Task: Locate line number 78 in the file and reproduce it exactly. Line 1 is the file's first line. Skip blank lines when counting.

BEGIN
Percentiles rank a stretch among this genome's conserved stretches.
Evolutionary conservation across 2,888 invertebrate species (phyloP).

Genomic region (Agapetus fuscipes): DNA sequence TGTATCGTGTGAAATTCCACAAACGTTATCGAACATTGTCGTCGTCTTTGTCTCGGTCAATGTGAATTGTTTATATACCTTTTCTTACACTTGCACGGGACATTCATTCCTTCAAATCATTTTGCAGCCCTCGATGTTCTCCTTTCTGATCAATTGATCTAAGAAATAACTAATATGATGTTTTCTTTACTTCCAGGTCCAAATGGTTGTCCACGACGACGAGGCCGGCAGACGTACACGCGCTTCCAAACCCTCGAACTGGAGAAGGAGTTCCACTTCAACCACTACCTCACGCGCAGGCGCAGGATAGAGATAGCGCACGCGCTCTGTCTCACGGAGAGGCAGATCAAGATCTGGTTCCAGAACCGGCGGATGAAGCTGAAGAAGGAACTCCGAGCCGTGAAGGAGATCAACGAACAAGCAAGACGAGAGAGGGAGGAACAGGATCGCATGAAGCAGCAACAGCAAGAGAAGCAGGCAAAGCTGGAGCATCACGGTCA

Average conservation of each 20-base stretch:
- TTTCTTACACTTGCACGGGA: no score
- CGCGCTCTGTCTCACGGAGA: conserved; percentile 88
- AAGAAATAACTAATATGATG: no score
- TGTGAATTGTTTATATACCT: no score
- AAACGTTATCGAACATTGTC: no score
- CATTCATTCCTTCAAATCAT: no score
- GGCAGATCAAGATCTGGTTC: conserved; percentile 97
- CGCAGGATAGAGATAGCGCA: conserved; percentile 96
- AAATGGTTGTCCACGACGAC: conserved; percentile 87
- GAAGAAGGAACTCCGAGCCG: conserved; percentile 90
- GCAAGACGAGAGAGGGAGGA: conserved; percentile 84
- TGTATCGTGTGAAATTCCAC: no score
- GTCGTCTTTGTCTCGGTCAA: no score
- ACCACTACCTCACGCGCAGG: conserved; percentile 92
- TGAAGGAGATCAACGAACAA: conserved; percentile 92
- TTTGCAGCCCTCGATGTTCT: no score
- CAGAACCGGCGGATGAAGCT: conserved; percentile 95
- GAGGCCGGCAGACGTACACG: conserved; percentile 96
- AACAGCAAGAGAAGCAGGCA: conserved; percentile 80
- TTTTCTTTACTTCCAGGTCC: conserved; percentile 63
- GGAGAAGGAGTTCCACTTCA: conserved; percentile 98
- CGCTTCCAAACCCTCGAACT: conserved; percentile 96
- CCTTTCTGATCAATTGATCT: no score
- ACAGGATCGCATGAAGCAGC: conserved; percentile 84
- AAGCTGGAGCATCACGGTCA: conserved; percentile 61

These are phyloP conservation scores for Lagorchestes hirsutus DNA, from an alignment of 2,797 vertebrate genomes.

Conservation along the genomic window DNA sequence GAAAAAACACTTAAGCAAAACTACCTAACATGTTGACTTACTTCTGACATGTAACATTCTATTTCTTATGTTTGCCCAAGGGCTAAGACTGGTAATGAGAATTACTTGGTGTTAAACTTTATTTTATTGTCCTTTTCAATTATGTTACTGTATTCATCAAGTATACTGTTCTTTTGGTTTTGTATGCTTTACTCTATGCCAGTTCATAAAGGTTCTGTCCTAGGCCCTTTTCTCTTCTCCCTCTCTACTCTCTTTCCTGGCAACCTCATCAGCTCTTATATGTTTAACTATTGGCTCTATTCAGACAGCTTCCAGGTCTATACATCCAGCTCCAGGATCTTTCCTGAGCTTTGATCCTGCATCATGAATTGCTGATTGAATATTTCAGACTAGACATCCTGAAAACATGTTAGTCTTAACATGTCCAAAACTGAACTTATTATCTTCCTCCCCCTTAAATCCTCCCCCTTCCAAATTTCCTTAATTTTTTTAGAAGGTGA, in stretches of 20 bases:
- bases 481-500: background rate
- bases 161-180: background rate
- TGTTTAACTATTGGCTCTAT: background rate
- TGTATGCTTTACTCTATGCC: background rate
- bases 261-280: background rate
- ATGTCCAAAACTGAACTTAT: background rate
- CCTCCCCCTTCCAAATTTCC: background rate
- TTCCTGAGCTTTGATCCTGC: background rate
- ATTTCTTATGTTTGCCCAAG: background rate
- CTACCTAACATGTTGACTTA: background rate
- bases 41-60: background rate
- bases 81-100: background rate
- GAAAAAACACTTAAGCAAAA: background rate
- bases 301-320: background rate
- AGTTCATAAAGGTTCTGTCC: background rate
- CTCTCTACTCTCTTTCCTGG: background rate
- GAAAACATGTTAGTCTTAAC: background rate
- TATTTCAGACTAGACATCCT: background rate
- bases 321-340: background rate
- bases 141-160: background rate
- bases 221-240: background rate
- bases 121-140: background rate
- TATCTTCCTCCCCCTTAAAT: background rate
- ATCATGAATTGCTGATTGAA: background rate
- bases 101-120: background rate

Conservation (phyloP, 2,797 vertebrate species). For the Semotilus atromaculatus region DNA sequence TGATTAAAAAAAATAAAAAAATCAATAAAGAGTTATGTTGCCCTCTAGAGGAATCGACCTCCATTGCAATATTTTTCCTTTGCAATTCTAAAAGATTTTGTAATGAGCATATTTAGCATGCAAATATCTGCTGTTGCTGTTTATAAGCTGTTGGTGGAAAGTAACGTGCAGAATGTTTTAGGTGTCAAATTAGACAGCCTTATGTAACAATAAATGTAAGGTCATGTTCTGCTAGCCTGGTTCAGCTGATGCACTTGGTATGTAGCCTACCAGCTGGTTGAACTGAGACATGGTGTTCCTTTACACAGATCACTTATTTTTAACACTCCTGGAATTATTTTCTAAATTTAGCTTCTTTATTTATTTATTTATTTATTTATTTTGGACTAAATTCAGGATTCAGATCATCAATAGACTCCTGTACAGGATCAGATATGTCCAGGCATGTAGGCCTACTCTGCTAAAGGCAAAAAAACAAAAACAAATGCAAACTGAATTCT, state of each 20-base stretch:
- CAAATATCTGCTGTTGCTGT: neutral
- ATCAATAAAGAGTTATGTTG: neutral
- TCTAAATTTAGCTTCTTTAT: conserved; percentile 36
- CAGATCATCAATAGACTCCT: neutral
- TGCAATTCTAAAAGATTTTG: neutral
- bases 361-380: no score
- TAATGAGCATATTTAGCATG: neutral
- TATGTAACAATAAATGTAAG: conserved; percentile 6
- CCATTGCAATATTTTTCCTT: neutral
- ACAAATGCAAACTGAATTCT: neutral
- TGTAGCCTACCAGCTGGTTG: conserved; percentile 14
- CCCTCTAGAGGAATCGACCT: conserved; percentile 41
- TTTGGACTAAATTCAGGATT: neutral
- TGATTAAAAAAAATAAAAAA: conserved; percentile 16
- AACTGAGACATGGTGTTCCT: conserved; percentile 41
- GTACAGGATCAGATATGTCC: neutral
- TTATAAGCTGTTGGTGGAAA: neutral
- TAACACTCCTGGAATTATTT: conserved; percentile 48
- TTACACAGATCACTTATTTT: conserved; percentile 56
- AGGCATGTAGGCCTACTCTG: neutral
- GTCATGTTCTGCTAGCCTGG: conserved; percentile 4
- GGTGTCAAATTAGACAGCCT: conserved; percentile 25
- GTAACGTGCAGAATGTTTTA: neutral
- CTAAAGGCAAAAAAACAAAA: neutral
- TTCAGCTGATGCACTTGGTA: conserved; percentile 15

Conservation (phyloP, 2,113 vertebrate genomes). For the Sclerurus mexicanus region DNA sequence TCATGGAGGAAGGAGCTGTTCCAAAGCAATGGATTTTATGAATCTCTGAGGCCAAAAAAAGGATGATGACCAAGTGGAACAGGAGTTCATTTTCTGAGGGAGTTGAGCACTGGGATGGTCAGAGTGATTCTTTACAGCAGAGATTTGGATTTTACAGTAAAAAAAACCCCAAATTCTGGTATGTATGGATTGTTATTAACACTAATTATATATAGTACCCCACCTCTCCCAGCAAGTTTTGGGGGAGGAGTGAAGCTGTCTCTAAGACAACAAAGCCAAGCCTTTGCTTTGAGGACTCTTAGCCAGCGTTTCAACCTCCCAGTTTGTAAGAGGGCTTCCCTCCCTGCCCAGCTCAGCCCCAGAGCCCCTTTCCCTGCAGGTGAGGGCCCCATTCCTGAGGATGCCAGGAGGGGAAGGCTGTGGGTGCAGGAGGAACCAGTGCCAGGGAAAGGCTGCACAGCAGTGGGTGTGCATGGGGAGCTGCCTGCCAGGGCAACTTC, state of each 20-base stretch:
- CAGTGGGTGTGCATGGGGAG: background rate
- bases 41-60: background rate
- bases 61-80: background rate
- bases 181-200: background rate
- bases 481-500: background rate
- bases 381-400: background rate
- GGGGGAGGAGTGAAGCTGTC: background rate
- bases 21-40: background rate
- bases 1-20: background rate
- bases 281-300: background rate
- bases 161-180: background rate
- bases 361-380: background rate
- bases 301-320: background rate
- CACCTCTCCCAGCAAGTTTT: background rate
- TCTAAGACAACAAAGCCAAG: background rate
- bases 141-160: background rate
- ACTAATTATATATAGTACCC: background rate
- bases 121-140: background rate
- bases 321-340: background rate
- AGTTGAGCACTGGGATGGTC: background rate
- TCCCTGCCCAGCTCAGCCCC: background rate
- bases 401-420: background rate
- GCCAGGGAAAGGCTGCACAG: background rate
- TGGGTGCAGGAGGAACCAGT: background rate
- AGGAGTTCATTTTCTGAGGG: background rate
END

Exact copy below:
- GTCATGTTCTGCTAGCCTGG: conserved; percentile 4